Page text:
Phil Mickelson plays this week on one of golf’s biggest stages, the U.S. Open tournament in New York, a high-stakes, nationally televised battle of the world’s best golfers that has long frustrated Mickelson, having finished in second place four times but never winning.
For Mickelson, ranked No. 2 in the tournament, the event will offer welcome relief: “I’m looking forward to having a four- or five-hour mental break where I force myself to focus on something else.”
Last month, Mickelson suspended his season on the PGA tour after his wife Amy 37, was diagnosed with breast cancer. He said he wouldn’t return to golf until doctors determined that Amy was well enough to travel with him. After missing a couple of tournaments, he was back at the Stanford St. Jude Championship in Memphis, Tenn., with Amy able to come with him while the grandparents took their three children camping.
After the U.S. Open, which begins Thursday, Mickelson will suspend his schedule again to take Amy and the children on a vacation – he says it’ll be “in a tropical area” – then travel to Rancho Santa Fe, Calif., for Amy’s cancer treatment, which likely will include surgery, starting July 1.
The Toughest Weeks
“Obviously we’re going through a tough time right now,” Mickelson, who turns 38 on Tuesday, told reporters last week in Tennessee. “We’re fortunate we believe we caught it early enough to where we don’t have to rush into decisions and we can make some good long-term decisions, decisions that will hopefully prevent this from reoccurring, as well as decisions that will hopefully beat this quickly. We’re getting ready to get started.”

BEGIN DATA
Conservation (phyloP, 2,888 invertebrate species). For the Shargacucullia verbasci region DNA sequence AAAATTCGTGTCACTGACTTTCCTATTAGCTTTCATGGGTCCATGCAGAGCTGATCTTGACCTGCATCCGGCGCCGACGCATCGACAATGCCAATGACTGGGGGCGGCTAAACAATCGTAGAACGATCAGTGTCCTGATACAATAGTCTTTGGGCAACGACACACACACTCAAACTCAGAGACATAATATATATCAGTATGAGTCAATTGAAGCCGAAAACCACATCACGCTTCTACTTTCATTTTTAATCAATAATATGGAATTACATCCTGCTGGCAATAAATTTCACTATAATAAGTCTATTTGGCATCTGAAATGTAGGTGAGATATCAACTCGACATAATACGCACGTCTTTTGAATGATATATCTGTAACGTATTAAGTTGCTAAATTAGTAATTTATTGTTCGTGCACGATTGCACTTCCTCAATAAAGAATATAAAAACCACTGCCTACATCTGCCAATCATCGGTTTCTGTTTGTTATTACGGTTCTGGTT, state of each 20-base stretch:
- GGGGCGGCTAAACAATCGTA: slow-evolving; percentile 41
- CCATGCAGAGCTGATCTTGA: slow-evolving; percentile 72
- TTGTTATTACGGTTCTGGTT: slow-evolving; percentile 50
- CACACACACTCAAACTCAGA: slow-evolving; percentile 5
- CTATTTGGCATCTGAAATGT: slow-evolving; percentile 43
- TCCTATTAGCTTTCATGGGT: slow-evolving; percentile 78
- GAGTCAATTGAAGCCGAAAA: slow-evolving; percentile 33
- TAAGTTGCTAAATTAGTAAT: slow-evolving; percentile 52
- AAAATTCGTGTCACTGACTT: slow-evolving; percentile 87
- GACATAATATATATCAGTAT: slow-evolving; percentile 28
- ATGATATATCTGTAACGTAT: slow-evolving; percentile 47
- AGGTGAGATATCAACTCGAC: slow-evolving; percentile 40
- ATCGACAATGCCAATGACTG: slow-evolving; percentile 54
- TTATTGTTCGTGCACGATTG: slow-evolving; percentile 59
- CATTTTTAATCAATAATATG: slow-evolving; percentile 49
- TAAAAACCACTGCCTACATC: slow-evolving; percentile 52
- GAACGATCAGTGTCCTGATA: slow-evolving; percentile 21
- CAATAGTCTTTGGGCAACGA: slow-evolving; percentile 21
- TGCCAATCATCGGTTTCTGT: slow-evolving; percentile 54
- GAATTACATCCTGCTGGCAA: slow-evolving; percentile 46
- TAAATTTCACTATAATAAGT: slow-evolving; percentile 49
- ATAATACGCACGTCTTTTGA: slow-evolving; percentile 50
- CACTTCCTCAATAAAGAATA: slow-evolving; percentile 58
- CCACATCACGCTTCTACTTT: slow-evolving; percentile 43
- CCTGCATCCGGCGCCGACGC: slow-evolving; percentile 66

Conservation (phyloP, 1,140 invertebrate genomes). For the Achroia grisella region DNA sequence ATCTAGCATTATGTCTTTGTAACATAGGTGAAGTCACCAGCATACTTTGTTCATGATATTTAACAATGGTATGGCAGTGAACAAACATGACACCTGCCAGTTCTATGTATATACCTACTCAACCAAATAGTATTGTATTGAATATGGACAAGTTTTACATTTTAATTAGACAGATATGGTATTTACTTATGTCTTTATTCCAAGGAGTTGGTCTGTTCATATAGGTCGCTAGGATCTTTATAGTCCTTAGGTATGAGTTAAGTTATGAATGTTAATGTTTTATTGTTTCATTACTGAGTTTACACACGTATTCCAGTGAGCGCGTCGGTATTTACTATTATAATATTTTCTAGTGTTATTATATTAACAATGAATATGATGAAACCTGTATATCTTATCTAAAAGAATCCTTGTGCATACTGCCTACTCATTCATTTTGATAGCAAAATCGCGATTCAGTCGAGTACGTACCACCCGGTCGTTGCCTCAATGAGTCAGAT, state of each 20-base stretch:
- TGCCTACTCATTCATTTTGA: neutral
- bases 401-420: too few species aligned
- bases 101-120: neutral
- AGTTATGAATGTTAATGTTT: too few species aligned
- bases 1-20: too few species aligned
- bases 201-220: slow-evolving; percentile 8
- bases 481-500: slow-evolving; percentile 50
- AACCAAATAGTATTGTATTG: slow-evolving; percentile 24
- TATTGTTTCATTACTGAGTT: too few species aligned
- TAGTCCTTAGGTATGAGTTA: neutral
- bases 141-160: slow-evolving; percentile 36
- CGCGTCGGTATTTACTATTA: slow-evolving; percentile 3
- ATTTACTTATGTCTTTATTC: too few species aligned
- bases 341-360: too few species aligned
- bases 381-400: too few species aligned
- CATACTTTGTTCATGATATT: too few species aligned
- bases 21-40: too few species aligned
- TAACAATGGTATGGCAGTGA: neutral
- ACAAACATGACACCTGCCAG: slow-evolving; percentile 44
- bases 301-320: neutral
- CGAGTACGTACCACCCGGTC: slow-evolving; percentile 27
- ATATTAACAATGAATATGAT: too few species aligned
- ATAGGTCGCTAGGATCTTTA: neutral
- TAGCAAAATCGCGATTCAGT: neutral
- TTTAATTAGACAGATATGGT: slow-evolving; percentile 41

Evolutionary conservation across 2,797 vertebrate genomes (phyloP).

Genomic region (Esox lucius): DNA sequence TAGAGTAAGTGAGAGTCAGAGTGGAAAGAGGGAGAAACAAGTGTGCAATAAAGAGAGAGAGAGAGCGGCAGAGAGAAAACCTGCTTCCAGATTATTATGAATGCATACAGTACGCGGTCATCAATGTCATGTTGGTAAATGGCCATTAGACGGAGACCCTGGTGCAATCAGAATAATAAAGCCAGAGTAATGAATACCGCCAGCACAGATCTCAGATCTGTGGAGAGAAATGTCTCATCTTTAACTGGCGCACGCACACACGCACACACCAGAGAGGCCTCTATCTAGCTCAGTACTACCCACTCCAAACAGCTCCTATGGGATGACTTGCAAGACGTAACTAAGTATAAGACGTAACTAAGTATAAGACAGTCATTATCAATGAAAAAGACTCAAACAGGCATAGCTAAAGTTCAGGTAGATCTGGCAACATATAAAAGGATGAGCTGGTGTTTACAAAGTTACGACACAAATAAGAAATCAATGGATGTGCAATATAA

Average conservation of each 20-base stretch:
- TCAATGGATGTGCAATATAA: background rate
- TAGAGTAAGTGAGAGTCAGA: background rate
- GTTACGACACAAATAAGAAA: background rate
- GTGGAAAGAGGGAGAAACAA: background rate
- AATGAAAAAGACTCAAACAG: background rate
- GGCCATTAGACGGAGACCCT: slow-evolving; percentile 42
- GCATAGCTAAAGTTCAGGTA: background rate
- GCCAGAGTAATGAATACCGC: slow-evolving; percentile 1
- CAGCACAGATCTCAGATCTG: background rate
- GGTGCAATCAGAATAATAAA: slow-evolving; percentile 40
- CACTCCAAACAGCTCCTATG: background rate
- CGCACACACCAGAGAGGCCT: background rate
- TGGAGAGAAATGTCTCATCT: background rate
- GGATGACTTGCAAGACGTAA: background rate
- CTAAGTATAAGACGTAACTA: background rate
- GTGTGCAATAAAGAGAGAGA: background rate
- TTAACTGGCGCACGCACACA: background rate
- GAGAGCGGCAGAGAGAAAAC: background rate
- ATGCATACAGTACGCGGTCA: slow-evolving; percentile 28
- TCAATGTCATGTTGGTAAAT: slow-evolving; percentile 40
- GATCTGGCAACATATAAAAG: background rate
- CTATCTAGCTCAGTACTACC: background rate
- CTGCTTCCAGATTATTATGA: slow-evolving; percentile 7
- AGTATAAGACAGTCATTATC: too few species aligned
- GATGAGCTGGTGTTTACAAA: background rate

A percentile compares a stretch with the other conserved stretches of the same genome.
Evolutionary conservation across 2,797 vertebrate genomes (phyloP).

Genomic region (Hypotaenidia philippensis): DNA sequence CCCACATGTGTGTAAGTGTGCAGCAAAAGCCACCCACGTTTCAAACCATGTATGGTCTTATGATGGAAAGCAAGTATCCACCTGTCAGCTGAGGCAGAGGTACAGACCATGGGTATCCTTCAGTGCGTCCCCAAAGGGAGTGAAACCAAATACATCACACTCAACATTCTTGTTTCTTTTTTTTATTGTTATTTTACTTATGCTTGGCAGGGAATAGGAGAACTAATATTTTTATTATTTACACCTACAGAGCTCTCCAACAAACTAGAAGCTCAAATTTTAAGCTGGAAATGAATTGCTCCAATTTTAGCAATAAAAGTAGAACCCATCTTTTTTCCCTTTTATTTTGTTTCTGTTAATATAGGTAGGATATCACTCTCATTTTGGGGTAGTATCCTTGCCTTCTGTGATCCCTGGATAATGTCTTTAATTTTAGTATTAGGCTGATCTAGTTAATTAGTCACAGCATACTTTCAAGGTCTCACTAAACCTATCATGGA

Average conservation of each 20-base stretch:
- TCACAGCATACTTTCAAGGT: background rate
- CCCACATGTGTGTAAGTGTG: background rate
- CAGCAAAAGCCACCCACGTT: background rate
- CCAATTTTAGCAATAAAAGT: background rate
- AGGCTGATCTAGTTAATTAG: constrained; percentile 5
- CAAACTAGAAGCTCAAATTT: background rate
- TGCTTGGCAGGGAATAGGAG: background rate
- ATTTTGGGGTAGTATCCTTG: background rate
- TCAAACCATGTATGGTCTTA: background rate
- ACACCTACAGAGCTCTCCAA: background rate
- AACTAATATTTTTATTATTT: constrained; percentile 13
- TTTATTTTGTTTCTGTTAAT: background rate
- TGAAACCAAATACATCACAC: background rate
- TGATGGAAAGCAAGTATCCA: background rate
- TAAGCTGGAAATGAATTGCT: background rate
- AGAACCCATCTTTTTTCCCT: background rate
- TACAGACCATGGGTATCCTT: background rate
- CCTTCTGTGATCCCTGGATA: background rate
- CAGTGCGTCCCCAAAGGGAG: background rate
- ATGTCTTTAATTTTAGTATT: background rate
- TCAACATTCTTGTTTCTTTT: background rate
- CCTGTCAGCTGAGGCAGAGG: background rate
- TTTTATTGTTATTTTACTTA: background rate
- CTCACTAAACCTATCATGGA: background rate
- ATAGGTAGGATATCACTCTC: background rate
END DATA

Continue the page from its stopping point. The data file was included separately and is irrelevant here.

The first two weeks after Amy’s diagnosis, Phil says, were “the toughest to date.” The thought of taking on his golf nemesis, Tiger Woods, and other superstars suddenly became the least of his worries. Instead, he’s taken time to realize how lucky he has been to be married to Amy. “She touches people in a way that people don’t get touched,” he says. “It’s just right to the heart. She has a way to have an impact on people, the way she looks you in the eye, the way she listens to what you have to say, and genuinely cares. She has a quality about her that not many people have.”
These are thoughts, Mickelson says, that have caused him to look differently at himself. “Kind of an interesting thing is I’ve never felt this emotional,” he says. “I’ve never been this emotional where if I’m driving alone or what have you I’ll just start crying.”
Coping With Fear
Now, this usually unflappable player, known for showing no fear on the golf course, has to face another emotion. “We’re certainly scared,” he says. “I don’t think it’s going to affect how I play. I mean, I’m going to still, you know, play aggressively. There’s not really a carryover effect there. It’s just that, you know, off the course I’ve never felt something like this.”
As for his future as a pro, “I don’t know when I’ll play again,” he says. “I just don’t know what our treatment schedule will be like after surgery. I don’t know really when that will happen. I don’t think it’s going to be for a while, but I don’t know exactly what we’re facing yet.”